Vari­ance al­lows board­ing house

Use of W. Chest­nut Street site OK’d by Zon­ing Board of Ap­peals; owner still must se­cure spe­cial per­mit from city Plan­ning Board

Daily Freeman (Kingston, NY) - - FRONT PAGE - By Ariél Zangla azangla@free­manon­

The owner of a West Chest­nut Street board­ing house that pre­vi­ously was deemed il­le­gal has been granted a use vari­ance by the city Zon­ing Board of Ap­peals, but it now must go be­fore the Plan­ning Board for a spe­cial-use per­mit.

At a meet­ing Thurs­day, the Zon­ing Board of Ap­peals unan­i­mously adopted a res­o­lu­tion is­su­ing a use vari­ance to Joseph Sangi for the house at 106 W. Chest­nut St. The vari­ance paves the way for the build­ing to be used as a board­ing house even though it is in a sin­gle-fam­ily res­i­den­tial district.

Un­der the City Code, board­ing houses are per­mit­ted only in twofam­ily res­i­den­tial dis­tricts and with a spe­cial-use per­mit from the Plan­ning Board.

The zon­ing board’s res­o­lu­tion also al­lows the Plan­ning Board, in the course of its site plan re­view of the project, to pro­vide waivers, if it sees fit, to any of the strict re­quire­ments for a board­ing house in a two-fam­ily res­i­den­tial district. Those re­quire­ments, in part, limit the num­ber of board­ers to 12 and the num­ber of rooms to 10, as well as pro­hibit more than two peo­ple from shar­ing a room. The code also states all board­ing houses are sub­ject to in­spec­tions at all rea­son­able hours by au­tho­rized rep­re­sen­ta­tives of the city.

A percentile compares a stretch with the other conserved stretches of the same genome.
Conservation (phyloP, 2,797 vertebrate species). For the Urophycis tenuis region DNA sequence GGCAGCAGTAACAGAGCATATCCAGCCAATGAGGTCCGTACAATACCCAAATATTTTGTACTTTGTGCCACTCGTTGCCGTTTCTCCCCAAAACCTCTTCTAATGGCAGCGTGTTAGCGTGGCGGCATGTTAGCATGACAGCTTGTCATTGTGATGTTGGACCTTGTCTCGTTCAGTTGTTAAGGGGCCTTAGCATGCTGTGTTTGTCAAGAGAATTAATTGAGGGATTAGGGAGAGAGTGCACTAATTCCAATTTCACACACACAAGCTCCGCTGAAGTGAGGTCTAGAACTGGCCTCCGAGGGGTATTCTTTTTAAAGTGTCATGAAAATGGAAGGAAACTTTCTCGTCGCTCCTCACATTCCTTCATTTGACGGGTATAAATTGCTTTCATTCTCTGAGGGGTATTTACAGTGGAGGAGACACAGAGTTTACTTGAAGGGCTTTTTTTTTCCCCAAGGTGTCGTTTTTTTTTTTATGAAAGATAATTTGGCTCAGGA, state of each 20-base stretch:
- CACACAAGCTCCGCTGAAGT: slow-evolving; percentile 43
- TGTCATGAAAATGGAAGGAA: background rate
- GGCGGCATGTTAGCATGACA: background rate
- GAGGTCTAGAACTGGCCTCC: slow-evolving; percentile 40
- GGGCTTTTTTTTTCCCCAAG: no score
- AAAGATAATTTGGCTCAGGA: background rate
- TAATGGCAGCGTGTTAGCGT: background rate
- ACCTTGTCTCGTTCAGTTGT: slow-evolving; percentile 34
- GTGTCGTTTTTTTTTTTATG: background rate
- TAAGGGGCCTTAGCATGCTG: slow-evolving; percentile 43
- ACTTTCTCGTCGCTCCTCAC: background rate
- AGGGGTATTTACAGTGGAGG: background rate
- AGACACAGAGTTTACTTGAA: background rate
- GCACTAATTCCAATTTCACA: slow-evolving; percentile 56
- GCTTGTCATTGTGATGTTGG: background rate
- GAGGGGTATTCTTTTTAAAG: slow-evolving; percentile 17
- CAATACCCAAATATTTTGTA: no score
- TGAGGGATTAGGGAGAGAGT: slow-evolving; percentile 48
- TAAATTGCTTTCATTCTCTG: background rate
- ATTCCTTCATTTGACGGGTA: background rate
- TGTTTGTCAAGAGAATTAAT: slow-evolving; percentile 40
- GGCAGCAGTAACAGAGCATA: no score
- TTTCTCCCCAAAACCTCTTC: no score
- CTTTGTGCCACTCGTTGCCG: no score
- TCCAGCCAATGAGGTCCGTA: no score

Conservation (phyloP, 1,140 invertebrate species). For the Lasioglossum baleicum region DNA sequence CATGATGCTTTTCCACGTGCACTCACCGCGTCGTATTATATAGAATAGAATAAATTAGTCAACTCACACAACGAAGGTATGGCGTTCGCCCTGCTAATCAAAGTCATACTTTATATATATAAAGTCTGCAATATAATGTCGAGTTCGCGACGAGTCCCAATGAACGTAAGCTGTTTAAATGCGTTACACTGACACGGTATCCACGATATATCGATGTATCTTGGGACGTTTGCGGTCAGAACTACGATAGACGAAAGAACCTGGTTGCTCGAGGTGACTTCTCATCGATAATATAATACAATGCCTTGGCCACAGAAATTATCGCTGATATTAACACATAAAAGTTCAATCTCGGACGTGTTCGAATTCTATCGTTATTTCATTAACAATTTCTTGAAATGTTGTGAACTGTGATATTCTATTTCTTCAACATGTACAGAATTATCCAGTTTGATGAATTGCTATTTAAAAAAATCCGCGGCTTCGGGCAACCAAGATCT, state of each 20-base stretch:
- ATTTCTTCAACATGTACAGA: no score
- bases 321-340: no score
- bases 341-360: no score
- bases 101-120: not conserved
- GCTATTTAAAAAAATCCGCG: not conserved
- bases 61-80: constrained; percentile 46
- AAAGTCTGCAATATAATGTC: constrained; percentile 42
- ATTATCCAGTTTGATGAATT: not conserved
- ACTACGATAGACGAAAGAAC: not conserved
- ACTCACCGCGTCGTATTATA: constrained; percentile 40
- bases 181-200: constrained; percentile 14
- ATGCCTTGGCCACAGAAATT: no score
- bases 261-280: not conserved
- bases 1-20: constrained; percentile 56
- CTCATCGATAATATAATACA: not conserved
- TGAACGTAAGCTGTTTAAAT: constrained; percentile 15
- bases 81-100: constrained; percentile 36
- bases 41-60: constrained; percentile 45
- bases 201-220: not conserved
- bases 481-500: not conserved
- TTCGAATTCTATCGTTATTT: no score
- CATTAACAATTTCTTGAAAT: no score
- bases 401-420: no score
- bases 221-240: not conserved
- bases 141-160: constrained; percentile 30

There also is a re­quire­ment that the man­ager of a board­ing house keep a reg­is­ter of all the board­ers’ names and room num­bers and pro­vide that in­for­ma­tion to po­lice, fire of­fi­cials and city build­ing safety of­fi­cers on re­quest.

Sangi’s at­tor­ney, Lanny Wal­ter, asked for that re­quire­ment to be waived.

“We con­sider it an in­va­sion of pri­vacy for our res­i­dents,” Wal­ter said.

The zon­ing board’s de­ci­sion also stated that per­mis­sion for the West Chest­nut Street build­ing to be op­er­ated as a bou­tique ho­tel could not be granted be­cause it did not meet the re­quire­ments for such use.

Sangi sought a use vari­ance to al­low the site to op­er­ate as a bou­tique ho­tel af­ter the board­ing house was deemed il­le­gal by a state ap­peals court.

A sep­a­rate fed­eral law­suit claim­ing vi­o­la­tions un­der the Fair Hous­ing Act later was filed against the city, but that law­suit was put on hold while the par­ties tried to reach an agree­ment through the vari­ance pro­ce­dure.

Sangi is the prin­ci­pal of prop­erty owner Tri-Serendip­ity LLC and is man­ager of the board­ing house.

In ap­prov­ing the use vari­ance, the Zon­ing Board of Ap­peals found Sangi could not get a rea­son­able re­turn on his in­vest­ment if he was forced to make the house a sin­gle-fam­ily home.

The board also found his was a unique cir­cum­stance that did not ap­ply to the rest of the neigh­bor­hood, and that the hard­ship he faced was not of his own cre­ation be­cause he had doc­u­men­ta­tion from the city call­ing the build­ing a board­ing house.

Ad­di­tion­ally, the board found that grant­ing the vari­ance would not change the char­ac­ter of the neigh­bor­hood be­cause the board­ing house had been there for at least 30 years.


The owner of this house at 106 W. Chest­nut St. in Kingston, N.Y., has been granted a use vari­ance to op­er­ate the build­ing as a board­ing house.

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